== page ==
rhhardin said...

It's also, schoolwise, Prom night, to judge from neighbor activity before the storm comes through.

lurker2209 said...

Hm...maybe I should try this with my organic chem lab. It might make grading lab reports and lab notebooks less tedious.

Kids these days really have horrible handwriting. Gosh, I sound way older than my 24 year old, generation millennial self. But I think there was a bigger emphasis on penmanship in first grade in 1990, than in 1995.

Dust Bunny Queen said...

My husband went to a very very tiny remote rural school, for a few years, when his family was in the logging business. There were maybe 30 kids from first grade through high school and the two teachers who came to live in the logging camp were a young married couple from Georgia. They were probably not much older than the high school students themselves.

In a one room school house they teachers did everything and had full permission from the parents to keep order in the classroom anyway they could. (Good old fashioned discipline.... get whupped in school and then again when you get home for getting in trouble.) Fortunately, they didn't need to exercise that discipline more than a couple of times, but my husband assured me it was "memorable".

Because the community was so small, the parents became close social friends with the teachers and the teachers became very close to the students. Every few years the husband (now a widower) makes a trip from Georgia to Oregon to visit and it is like a family reunion. Most of the children (now middle aged) and the parents who are still alive get together.

The two young teachers were inspirational to all of their students and encouraged my husband and others in his school (many of whose parents hadn't even graduated from high school)to go on to college through correspondence over the years, long after they no longer lived in the area. If not for this personal interest in their students, many of them would never have gone on to become successful as they have done. (Good thing too, since the logging industry is a dead end) Teachers like these deserve a statue in their honor.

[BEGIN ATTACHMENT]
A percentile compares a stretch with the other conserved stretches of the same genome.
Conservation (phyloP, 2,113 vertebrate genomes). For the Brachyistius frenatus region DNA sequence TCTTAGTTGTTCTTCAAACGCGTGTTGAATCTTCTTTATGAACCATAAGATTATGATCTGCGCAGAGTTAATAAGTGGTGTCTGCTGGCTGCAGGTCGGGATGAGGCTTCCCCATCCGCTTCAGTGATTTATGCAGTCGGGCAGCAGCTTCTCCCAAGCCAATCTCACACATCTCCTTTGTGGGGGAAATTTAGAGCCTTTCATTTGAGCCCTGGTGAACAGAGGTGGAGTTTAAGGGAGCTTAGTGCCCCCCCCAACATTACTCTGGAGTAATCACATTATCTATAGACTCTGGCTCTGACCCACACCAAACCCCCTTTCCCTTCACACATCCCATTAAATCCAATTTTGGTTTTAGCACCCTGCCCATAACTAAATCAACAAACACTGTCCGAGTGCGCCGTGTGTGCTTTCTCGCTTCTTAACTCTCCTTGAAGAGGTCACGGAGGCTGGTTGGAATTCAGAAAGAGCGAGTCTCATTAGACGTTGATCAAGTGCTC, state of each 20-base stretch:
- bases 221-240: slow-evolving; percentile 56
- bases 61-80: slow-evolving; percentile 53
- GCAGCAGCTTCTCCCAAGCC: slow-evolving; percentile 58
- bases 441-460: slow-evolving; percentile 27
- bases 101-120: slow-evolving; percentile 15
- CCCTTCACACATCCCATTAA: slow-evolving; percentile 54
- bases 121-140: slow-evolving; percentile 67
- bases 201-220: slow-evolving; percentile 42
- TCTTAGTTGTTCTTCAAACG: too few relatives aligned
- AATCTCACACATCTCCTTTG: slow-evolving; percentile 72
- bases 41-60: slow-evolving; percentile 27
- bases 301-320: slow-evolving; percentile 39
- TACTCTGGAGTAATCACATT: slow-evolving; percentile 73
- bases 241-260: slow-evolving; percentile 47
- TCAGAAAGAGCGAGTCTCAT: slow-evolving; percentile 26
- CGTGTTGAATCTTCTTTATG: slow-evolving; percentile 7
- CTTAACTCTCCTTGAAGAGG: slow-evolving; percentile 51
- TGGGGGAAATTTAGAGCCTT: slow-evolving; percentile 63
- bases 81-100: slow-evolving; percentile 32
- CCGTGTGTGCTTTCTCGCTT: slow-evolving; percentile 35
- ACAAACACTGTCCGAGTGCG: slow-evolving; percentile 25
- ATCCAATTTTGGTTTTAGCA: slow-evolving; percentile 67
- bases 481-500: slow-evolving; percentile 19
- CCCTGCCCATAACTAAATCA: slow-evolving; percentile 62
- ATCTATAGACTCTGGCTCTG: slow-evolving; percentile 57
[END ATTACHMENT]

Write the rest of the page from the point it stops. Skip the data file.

titusisnow pregnant-ohmygod said...

Have you been a good teacher or a bad teacher?

What do you think you deserve for a gift or maybe a punishment?

titusisnow pregnant-ohmygod said...

I have been a naughty boy and need to be punished.

I promise I won't tell my mommy that you are punishing me.

It will be our little secret.

Ron said...

If Althouse's students are willing to bribe me, I will sing their praises in the comment section of a very high traffic blog! Looks good on the CV!

vbspurs said...

Carol Baker was the name of my best girlfriend when I was in elementary school. She lived just down the street in Monmouth, IL. Definitely the wrong side of the Atlantic, but it's nice to have her pop into my head in response to Victoria's comment. I haven't seen in her 35 years; I wonder what ever happened to her.

Good Lord! It would be magnificent if it were the same person.

She was a very young woman (and I remember thinking that, even aged 8), I'm guessing in her very early 20s, with a Princess Diana-mop cut, with gloriously strawberry blonde hair like mine, and huge saucers for blue eyes.

Ballpark, Reader_Iam?

Cheers,
Victoria

Maggie45 said...

I like Nina. She has a sense of peace and goodness about her. I'd like to meet her in person some day.

Joan said...

Nina is a gem. I visit Ocean every day.

One thing to keep in mind, Nina is a law professor. The members of the particular class she is speaking of are graduating, so they are all well into their 20s.